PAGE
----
How to manage acid reflux
“I’m going to have heartburn after I eat this.”
This might be one of the most common sayings heard at parties and dinner tables across America. Although people may know a certain food will lead to heartburn, many still eat it simply because they can take medication to prevent it from causing pain.
According to the National Institute of Diabetes and Digestive and Kidney Diseases (NIDDK), 15 million Americans experience heartburn daily. But when it occurs regularly, it can be a sign of acid reflux, a disease where stomach acid comes into the esophagus, causing a burning feeling in the chest. A common way to manage acid reflux is taking over-the-counter medications or prescription drugs called proton pump inhibitors.
“Proton pump inhibitors are very effective in reducing acid in the stomach,” says Dr. Anshuman Chawla, a gastroenterologist at Advocate Good Samaritan Hospital in Downers Grove, Ill. “However, like all drugs, they come with side effects of long-term use including osteoporosis, diarrhea and low levels of magnesium.”
For those with acid reflux, there is good news. Dr. Chawla says medication with these side effects is not the only way to treat acid reflux. Making lifestyle changes can also make a big impact in relieving symptoms.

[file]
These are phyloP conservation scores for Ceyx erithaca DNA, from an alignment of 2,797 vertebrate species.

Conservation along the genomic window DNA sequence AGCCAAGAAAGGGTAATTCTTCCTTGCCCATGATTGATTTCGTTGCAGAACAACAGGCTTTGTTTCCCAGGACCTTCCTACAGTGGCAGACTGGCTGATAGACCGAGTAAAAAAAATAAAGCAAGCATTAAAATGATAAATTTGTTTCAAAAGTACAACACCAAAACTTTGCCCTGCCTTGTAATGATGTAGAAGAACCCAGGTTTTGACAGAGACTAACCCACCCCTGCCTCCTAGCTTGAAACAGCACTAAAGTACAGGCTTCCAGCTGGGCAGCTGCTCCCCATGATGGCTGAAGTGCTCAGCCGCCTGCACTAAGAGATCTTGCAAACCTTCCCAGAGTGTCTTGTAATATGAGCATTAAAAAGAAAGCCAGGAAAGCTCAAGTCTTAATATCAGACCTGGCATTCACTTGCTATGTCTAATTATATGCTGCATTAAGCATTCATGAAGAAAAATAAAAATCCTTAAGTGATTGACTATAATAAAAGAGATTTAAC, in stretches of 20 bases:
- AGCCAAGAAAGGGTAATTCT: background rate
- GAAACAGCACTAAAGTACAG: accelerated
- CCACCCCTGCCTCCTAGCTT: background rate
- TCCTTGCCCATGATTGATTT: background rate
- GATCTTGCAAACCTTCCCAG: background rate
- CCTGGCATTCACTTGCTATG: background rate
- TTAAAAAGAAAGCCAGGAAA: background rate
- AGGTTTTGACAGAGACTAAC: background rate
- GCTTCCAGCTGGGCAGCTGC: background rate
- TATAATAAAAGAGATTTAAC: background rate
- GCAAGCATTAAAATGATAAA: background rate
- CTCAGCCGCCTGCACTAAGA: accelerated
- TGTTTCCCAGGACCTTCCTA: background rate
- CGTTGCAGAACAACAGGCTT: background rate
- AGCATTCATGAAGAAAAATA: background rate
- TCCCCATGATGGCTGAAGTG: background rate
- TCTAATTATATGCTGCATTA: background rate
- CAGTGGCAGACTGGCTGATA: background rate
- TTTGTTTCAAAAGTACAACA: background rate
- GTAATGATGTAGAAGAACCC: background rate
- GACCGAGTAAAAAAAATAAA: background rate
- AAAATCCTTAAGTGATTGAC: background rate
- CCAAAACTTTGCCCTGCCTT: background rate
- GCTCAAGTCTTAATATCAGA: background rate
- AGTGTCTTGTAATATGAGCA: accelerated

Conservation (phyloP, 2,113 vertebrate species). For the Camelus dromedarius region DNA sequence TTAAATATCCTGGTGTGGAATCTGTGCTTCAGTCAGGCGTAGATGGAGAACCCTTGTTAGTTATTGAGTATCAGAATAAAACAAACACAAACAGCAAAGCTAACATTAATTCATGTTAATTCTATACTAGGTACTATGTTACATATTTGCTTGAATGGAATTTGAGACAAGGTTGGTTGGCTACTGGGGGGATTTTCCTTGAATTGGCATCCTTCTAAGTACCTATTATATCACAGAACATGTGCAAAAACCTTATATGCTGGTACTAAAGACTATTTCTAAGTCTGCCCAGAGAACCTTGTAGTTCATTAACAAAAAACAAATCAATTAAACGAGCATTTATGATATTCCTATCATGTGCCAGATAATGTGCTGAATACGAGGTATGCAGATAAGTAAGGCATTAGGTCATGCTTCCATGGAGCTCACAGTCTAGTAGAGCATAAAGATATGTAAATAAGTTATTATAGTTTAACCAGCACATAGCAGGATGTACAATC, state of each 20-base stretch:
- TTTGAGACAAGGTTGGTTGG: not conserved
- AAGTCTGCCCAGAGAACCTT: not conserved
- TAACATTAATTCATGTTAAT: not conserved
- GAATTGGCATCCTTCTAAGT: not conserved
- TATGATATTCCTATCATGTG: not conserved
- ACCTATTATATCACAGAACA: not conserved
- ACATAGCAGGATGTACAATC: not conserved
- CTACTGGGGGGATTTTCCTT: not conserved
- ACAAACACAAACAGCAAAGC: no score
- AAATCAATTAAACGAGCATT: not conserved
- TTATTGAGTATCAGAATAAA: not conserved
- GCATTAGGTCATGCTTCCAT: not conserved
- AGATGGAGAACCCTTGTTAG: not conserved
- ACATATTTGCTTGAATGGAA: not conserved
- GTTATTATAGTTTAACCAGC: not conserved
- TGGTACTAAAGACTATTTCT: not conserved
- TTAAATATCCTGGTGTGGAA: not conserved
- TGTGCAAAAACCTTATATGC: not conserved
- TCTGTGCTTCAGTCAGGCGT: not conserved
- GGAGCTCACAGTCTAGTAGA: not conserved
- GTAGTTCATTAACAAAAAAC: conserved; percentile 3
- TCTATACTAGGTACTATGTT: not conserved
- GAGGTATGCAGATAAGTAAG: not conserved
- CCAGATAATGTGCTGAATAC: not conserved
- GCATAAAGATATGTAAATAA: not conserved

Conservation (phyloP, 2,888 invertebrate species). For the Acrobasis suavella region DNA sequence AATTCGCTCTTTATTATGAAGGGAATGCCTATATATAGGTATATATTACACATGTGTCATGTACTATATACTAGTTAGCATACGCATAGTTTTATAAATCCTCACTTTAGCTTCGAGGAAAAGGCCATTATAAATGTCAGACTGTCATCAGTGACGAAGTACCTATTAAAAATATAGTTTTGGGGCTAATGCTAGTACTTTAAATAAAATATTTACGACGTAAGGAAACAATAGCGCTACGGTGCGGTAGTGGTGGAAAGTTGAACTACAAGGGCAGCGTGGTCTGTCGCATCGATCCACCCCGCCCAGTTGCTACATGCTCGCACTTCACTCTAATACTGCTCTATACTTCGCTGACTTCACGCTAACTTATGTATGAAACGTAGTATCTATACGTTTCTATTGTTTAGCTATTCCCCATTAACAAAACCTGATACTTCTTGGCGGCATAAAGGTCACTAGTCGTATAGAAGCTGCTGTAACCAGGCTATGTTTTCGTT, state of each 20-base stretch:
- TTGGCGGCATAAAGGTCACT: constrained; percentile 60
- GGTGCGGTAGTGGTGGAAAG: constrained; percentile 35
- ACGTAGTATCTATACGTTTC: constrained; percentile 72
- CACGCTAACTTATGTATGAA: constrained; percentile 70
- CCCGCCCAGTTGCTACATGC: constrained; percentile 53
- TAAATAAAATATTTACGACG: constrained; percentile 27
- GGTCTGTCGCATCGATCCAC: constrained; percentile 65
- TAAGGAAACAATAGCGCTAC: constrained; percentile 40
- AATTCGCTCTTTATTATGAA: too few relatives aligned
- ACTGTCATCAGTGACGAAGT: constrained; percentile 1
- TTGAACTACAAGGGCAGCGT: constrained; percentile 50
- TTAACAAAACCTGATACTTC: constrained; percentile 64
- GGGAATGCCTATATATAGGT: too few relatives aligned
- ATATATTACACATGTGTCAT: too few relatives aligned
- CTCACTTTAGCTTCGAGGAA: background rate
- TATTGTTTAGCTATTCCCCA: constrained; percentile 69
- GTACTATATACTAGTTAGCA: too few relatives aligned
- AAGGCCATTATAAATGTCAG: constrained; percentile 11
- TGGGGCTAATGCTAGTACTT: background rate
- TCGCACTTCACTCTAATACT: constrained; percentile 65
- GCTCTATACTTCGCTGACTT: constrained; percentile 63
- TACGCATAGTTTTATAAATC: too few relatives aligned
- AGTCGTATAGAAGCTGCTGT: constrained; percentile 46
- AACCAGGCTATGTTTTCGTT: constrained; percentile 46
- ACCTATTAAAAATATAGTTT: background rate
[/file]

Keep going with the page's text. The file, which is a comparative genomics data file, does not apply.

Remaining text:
Dr. Chawla has seen patients significantly improve their acid reflux and overall health by making the following changes:
- Stop smoking.
- Avoid eating late at night.
- Do not wear tight clothing.
- Lose weight; even losing five or ten pounds can make a significant difference.
Diet can also play a role in managing acid reflux, he says.
“Pay attention to which foods cause heartburn and avoid them,” Dr. Chawla says.
Dr. Chawla says the most common food to avoid are:
- Foods containing caffeine
“It is appropriate to take acid reflux medication when symptoms of heartburn become frequent and do not improve with lifestyle changes,” Dr. Chawla says. “You should also talk to a physician before taking acid reflux medication for an extended period of time.”
Left untreated, he says, acid reflux can result in Barrett’s esophagus, a serious condition which damages the lining of the esophagus and can cause esophageal cancer.
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